Antidepressants: “Should I give ’em a go?”

by | Jan 24, 2022

should i take an antidepressant

You’re thinking about taking an antidepressant for your depression and anxiety. You go online to learn a few things and now you’re totally confused. “Come on, one site says they’re great, the other one says they’re poison.” Could you use a voice of reason?

If our situation is distressing enough to require medication, we’re foolish if we don’t participate in therapy.

I’ve been updating a series I posted on antidepressants eleven years ago. As I was “remodeling” the last piece of the series, I thought it would be helpful to present it again.

So, here we go with a strong dose of antidepressant reality and some things to think about when it comes to starting or continuing to use an antidepressant. And then I’ll offer my humble opinion.

Perhaps you’ll find mine the voice of reason.

Antidepressant reality

Whether we’re taking an antidepressant for anxiety, depression, smoking cessation, irritable bowel syndrome, whatever – they’re not magic pills.

It’s understandable that hope and hype would lead us to believe in magic. But we have to let go of unrealistic expectations and delusions. They only get in the way of choosing productive interventions – and the accompanying hard work.

Things to think about

Should you give antidepressants a go, or continue to use them? Well, here are some things to think about…

  1. Within the realm of the emotional and mental health disorders, antidepressants alone aren’t the best option. If our situation is distressing enough to require medication, we’re foolish if we don’t participate in therapy.
  2. It’s common knowledge that antidepressants alter the action of neurotransmitters involved in the mood and anxiety disorders. But science has no idea as to why that makes us feel better. Using antidepressants, then, is rather a blind, shotgun approach.
  3. Antidepressants have little, if any, impact on mild disorder presentations.
  4. The U.S. Food and Drug Administration has ordered that all antidepressants carry a Black Box Warning indicating they’re associated with an increased risk of suicidal thinking, feeling, and behavior in children and adolescents. A warning is also given for an increased risk of suicidal symptoms in young adults, ages 18-24.
  5. Troubling side effects may continue after cessation.
  6. Taking an antidepressant involves risk. But they could be very helpful. How do the scales tip?
  7. We have to ponder our goals and expectations. What are we trying to accomplish? How long are we willing to give them to work? What if they don’t?
  8. Are there other ways to achieve our goals? Have we tried therapy? Are we physically active? Do we need to work on a substance use issue? Is there a contributing medical condition that needs attention?
  9. When taking an antidepressant, there are alcohol, drug, supplements, food, and beverage interaction concerns – even required medical monitoring. Do we know what they are? Have we chatted with our doc? Are we willing to live with the restrictions?
  10. Once we begin an antidepressant regimen, we can’t suddenly stop. There could be emotional, mental, and physical consequences.

My humble opinion

why take an antidepressant

“Lay it on us, Bill. I’m taking notes.”

In 1989, in the grasp of devastating panic attacks, agoraphobia, generalized anxiety, and accompanying depression, I elected to take the tricyclic antidepressant imipramine (Tofranil). Within a couple of months, the quality of my life dramatically improved. You need to know I was also participating in therapy and worked very hard on reacquainting myself with the world.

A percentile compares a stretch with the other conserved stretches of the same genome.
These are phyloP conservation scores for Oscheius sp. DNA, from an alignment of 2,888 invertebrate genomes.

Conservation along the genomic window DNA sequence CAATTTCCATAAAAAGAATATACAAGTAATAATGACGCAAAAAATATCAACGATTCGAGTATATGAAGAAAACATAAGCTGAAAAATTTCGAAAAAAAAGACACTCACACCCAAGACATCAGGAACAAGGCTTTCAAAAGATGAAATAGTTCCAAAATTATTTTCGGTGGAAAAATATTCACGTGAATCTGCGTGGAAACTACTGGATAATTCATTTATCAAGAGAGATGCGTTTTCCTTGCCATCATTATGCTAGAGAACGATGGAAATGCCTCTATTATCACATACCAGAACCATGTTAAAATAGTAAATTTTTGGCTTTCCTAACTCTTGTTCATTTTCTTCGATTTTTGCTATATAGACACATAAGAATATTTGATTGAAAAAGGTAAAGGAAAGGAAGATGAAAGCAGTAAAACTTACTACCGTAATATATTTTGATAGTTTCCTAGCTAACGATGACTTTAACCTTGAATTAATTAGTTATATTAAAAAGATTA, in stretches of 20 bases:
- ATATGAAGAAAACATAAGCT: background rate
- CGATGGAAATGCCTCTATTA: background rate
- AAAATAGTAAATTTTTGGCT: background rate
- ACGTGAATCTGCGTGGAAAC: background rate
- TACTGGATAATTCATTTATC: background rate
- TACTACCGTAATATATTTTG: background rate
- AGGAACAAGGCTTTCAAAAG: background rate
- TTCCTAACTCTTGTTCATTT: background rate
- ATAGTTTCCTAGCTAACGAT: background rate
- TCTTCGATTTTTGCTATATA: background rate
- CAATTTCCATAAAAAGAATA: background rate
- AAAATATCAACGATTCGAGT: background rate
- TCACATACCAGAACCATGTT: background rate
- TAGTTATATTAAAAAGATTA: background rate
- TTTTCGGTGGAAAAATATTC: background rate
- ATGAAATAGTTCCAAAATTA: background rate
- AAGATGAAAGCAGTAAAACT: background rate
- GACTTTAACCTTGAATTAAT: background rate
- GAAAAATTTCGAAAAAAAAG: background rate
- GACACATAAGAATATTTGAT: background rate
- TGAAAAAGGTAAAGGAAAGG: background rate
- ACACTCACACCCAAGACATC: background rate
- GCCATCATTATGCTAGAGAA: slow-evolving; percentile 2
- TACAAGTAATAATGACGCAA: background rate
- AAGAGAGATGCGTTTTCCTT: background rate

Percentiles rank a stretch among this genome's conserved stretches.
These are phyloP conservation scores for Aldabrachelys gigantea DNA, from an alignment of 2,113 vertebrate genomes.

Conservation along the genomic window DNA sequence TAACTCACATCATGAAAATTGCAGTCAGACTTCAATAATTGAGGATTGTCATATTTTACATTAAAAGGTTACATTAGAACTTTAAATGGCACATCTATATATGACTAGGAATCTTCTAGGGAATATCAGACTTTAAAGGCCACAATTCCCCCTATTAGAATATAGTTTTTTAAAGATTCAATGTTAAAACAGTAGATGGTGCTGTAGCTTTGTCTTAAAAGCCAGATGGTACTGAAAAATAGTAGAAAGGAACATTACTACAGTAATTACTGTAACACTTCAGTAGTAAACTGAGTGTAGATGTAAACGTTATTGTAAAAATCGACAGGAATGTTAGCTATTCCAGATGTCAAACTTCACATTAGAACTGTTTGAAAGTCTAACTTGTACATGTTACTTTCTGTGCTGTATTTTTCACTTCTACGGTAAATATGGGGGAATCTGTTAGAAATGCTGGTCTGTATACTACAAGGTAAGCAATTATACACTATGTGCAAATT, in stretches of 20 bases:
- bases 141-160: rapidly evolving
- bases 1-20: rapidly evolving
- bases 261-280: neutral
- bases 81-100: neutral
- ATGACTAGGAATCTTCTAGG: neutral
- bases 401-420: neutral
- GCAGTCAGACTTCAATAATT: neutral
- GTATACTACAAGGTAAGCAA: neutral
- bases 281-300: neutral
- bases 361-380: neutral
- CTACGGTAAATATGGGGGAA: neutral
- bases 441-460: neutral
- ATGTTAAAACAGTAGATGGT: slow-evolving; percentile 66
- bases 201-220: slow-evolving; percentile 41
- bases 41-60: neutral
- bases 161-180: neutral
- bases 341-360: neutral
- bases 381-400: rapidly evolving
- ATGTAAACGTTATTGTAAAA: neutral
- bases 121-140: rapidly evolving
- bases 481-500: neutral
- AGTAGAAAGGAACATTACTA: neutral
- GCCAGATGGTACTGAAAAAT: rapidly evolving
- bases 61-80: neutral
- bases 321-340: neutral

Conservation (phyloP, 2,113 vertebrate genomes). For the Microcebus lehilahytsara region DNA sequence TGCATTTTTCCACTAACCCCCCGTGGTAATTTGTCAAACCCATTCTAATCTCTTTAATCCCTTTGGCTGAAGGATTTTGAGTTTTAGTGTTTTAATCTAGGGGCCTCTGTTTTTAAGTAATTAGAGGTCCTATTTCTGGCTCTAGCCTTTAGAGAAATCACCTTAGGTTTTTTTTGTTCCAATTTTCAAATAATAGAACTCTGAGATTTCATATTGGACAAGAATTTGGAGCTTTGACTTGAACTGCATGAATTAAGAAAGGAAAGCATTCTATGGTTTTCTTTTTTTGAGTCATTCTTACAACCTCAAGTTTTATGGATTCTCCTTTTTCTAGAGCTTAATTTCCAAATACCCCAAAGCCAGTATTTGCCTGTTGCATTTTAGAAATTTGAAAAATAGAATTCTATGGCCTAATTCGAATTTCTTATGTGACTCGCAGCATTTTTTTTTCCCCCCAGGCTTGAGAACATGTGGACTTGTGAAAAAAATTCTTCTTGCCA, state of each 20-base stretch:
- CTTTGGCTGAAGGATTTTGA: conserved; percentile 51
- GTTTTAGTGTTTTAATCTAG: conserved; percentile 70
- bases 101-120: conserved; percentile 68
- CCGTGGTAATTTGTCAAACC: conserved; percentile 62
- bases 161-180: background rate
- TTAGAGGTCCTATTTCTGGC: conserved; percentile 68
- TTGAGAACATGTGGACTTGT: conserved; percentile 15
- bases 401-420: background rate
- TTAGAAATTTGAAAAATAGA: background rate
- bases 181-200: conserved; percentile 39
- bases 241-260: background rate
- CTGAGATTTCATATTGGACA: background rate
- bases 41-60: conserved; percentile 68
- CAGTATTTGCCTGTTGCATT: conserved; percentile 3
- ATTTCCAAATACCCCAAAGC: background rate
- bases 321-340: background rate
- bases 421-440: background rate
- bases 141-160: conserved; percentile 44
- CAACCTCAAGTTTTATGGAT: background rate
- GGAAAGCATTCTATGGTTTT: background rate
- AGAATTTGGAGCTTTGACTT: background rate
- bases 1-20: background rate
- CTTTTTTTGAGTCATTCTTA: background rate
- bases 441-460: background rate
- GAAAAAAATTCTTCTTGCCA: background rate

Four years later I was feeling so good that I decided I didn’t need to take meds – so I stopped. Not long after, my symptoms returned. I immediately got with my psychiatrist who prescribed the SSRI paroxetine (Paxil), and in fairly short order I was feeling much more comfortable.

Some years later, I decided to switch to sertraline (Zoloft). And I still take it. That’s thirty-three years of antidepressant therapy, with counseling along the way.

Now, are my mood and anxiety symptoms totally gone? No. Do mood and anxiety symptoms interrupt my life? No. Had I not taken medication, where would I be today? I really don’t know – perhaps dead?

Oh, do I tolerate a few moderately “inconvenient” side effects? Yes. But that’s the price we pay for a strong upside.

In his book, On Not Leaving It to the Snake, theologian Harvey Cox wrote, “Not to decide is to decide.” There are always going to be conflicting opinions on most any subject. And so it is with antidepressant use. Some will say they’re miracle meds, while others will swear they’re poison.

If you’re thinking about using or continuing to use antidepressants, get active. Do your research, talk to people you trust, chat with your physician and therapist. When you’ve completed your work, make a decision and get after it.

For the record, I believe antidepressants can be highly effective – even lifesaving. But I also believe they won’t work for some users. Unfortunately, it can be a crapshoot. That said, I think antidepressants are worth a try.

Totally up to you

Believe me, I know how devastating the mood and anxiety disorders can be. And antidepressants can be enticing. Just be sure to do your research, think things over, and be careful with your expectations.

“Should I give ’em a go?” It’s totally up to you.

Hey, all sorts of information on the mood and anxiety disorders are available here on Chipur. Just review the titles.

Bill White is not a physician and is providing the contents of this article for information purposes only, not to serve as a recommendation. Contact your physician with questions and for advice.

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